If you didn’t know it, U2 released a new album last week. It seems to have been in conjunction with Apple’s new product announcement. It was free to everyone who has an iTunes account. It impressed me so much that I finally created my own iTunes account.
A few days ago, someone I work with asked aloud how to remove this album from her own iTunes. My question back was, “Why would you want to remove it?” Her response was that she didn’t like U2.
At this point, my head about exploded for the first time.
Another person on my team chimed in that he didn’t like U2 either. I didn’t put the pieces of my head and brain back together again. I quickly proclaimed U2 one of the top five bands ever and we debated this friendly enough for a bit.
Of course, I couldn’t let it lie, so I went home and found that Rolling Stone listed them number 22. in their greatest artists of all time. This included solo artists and bands. Sure enough, they were near, if not in, the top five bands of all time.
Most people would probably be satisfied with being “right”, but that isn’t quite where I landed. I didn’t really gain much satisfaction. I’m a U2 fan and I have been for over three decades now. I don’t really need validation for what I like.
Instead, it made me pause and think about how we like to rank things. We like to make lists of the best and greatest of all time. Soon, we’ll have all sorts of top ten lists for the year. We just like to list and rank everything.
Jesus faced this. James and John’s mom came to him and asked that her boys get to sit beside Him in the Kingdom. She wanted a place of honor for her boys. She wanted them to top the list of the Twelve.
Jesus ended up telling them that it was not his decision to make.
Let’s face it. Most of us want to be number one. We want to reach the top. We may not have the capacity or ability to get there, but it doesn’t stop us from dreaming. We want to be Jesus’ number one. We want to be near the top of our business. We long to be the favorite child. You name it, we want to be number one.
In the Kingdom, there won’t be a number one. Instead, Jesus is number one. He’s at the top of the charts. He’s on top of the world.
Just like He’s meant to be.
Do you ever struggle with wanting to be number one?
Jesus was asked a question once. The question went something like this: “What must I do to inherit eternal life?” I’m sure the law expert expected Jesus to give him a series of tasks to perform or to keep the Law. I’m not sure that he was truly prepared for what Jesus said.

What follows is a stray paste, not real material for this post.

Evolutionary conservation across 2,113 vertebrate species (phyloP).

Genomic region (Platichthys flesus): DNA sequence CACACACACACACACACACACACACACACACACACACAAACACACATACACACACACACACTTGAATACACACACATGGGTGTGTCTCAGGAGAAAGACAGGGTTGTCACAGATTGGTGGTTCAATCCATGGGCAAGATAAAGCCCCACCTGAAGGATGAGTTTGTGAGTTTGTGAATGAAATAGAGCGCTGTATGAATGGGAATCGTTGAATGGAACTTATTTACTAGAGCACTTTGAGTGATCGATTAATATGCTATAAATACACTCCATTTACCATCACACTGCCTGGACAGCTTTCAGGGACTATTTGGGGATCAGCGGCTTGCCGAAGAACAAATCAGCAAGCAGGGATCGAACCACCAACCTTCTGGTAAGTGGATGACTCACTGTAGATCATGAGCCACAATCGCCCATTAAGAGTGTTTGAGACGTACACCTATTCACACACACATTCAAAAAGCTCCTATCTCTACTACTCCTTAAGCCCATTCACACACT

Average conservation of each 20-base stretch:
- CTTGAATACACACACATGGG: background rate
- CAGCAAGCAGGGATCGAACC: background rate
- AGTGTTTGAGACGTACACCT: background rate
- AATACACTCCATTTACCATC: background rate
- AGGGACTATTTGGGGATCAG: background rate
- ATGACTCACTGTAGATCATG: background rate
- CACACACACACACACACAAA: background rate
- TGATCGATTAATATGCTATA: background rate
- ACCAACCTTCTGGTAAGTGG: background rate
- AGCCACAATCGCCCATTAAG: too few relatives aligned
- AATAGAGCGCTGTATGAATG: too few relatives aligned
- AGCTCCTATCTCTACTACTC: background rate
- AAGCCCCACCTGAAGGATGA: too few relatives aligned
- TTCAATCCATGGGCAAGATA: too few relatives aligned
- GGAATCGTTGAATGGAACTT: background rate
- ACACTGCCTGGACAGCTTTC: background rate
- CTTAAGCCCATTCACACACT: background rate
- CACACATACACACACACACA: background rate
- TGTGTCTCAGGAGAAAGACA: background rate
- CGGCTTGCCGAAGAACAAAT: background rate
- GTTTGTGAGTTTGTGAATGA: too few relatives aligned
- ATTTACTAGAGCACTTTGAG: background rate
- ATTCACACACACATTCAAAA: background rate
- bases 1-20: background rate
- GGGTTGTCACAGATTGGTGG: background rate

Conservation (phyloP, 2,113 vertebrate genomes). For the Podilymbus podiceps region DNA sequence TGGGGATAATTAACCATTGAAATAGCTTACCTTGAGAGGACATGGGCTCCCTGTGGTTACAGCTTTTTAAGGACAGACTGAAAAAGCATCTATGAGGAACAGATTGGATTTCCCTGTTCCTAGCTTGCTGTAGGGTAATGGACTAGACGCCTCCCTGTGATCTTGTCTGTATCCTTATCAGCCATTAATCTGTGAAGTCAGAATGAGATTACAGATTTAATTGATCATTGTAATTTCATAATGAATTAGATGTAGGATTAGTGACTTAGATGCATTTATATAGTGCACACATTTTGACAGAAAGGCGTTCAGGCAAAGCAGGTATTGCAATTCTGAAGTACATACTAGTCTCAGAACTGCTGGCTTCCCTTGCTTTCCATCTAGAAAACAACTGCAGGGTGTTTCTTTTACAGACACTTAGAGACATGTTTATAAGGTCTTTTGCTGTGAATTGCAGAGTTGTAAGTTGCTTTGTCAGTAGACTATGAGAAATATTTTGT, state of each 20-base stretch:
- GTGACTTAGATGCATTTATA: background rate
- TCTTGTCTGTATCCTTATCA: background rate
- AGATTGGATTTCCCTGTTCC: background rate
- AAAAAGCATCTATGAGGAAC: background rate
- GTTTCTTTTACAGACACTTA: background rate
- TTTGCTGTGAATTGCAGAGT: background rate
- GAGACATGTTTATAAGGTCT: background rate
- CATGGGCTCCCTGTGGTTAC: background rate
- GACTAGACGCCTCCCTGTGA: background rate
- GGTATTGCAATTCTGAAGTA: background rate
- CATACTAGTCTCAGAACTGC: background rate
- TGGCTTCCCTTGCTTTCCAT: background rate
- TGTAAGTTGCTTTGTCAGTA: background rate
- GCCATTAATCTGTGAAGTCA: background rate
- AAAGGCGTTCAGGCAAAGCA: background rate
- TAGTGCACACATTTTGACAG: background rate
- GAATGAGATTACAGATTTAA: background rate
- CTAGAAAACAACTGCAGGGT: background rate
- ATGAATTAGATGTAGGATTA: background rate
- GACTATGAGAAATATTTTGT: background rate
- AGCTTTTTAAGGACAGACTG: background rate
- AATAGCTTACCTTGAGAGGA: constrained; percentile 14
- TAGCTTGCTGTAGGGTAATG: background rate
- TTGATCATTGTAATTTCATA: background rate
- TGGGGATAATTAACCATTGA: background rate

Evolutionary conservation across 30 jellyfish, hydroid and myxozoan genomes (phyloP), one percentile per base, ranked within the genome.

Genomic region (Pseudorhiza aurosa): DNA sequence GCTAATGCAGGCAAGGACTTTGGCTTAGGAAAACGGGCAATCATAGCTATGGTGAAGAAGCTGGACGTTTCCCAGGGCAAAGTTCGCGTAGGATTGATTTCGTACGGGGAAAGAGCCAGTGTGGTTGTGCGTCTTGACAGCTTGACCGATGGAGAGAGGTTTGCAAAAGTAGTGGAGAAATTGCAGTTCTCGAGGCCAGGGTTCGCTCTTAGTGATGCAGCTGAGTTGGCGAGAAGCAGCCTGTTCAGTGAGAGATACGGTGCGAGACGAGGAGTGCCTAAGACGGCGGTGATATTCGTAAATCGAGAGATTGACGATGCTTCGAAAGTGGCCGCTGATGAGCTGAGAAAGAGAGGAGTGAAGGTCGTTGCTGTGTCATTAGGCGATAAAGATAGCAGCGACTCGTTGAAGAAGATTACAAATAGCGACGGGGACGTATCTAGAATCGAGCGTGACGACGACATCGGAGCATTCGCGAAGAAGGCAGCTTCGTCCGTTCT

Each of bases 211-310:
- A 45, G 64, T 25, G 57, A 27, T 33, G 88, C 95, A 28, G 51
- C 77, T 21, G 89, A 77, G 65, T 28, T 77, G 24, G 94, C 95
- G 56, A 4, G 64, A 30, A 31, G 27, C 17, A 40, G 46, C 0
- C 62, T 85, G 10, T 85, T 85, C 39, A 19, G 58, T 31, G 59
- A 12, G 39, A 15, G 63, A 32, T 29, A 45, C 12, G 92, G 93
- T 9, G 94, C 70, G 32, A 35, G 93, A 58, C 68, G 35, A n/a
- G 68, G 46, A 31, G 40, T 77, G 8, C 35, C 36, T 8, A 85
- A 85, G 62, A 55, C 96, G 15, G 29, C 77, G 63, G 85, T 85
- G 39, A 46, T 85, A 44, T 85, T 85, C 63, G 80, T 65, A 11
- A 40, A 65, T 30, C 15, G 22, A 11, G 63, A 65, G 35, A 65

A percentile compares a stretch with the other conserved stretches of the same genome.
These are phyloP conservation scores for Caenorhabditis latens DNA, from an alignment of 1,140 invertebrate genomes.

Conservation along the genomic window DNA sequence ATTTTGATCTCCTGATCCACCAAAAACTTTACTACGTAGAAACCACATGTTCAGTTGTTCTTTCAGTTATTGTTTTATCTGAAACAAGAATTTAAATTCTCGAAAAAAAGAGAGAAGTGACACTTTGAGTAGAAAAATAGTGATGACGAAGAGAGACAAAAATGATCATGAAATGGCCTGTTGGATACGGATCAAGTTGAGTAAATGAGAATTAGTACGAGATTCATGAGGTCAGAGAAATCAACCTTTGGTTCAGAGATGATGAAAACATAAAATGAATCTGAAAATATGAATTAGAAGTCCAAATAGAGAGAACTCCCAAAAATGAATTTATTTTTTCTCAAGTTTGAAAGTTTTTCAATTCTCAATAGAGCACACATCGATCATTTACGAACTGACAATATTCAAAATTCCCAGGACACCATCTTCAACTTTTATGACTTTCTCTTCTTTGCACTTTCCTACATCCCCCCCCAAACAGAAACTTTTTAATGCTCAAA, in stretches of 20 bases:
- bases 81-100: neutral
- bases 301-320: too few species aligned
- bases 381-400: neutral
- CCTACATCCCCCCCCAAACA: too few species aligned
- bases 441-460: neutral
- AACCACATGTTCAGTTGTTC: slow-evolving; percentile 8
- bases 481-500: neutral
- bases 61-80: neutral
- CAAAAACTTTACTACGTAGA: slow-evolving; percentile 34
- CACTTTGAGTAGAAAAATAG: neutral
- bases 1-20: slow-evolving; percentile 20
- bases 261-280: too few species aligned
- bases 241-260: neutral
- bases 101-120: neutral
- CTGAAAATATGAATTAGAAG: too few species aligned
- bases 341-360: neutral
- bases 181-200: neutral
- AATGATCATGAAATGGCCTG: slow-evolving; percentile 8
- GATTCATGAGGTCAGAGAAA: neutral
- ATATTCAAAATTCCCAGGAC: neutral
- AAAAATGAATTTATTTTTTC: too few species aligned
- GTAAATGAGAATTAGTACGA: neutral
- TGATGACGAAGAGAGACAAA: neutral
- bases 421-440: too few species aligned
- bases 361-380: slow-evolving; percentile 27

“You shall love the Lord your God with all your heart, and with all your soul, and with all your strength, and with all your mind.” That is how Jesus answered him.
Four key components to loving God. If these are what make up who we are, then doesn’t it make sense that we would do what is necessary to build those areas up ever chance we get? Check that, shouldn’t we seek to build these key components up?
Knowing this, what is our challenge? What are we to do if we are going to love God like this?
Let’s start with the heart. This is the core of who we are. It’s who we are when no one is looking, when we are tired and when we are stressed. Proverbs would tell us that the heart is what the springs of life flows from. Truly, in this context, our heart is who we truly are.
It makes sense that we should work toward building our “heart.” It is here where our character comes from. Our morals reside here. What we feed our heart will truly determine who we are.
Next up is our soul. The best way to describe our soul would be to say that this is where our emotions lie. When Jesus said that His soul was troubled in the garden of Gethsemane, He was saying that his emotions were running high. He was stressed to the max.
We should do everything we can to keep our emotions in check as much as possible. We have to work to keep them under control. Letting them run wild to the point of living under constant stress will shorten our lives.
Up next is our strength. Unlike Matthew, who used mind to describe both intellect and strength, Luke divided the two. Strength would be used to describe both physical strength and energy.
We are physical beings. We need to pay attention to our physical well-being so that we are strong enough and fit enough in life to continue to worship Him with all we have.
Finally, we arrive to our mind. Our intellect. We have been blessed with brains with the ability to learn. We are How To Live Like Jabez | Deuceology
https://deuceology.wordpress.com/2014/09/17/how-to-live-like-jabez/able to understand complex thought
and discussion. It is here where we can dwell to worship the Lord.
The Lord has made us with these four ares of our lives. We are made up of these pieces. It is our responsibility to love God with each of them. To do that, we must build each of them up, we must strengthen them, work toward meeting their potential. It’s then that we can love God with each of these.
How would love God with your heart and soul and strength and mind?
We have all probably heard about Jabez. At least those of us who live in the church world do. Many others do too since the book, The Prayer Of Jabez, was popular a dozen years ago or so.
While many of us might debate the theology of that little book so many of us read, we can learn some basic things about how to live a godly life from Jabez. Let’s take a look.
First, Jabez was honorable. More honorable than his brothers. We don’t know what his brothers were like. We don’t know if they were just normal honorable or not honorable at all. Whatever level of honor they held, Jabez took it to another one. I tend to think Jabez’s honor was out the roof. If he wasn’t, he wouldn’t have this little section of scripture detailing his life.
Next, Jabez had a handicap that he overcame. His mother said he was a pain. She bore him with pain. The pain was so bad that she passed it along with him. How would you like to go around telling everyone that you are a pain? Many of us do through our actions. Jabez did every time he introduced himself to someone.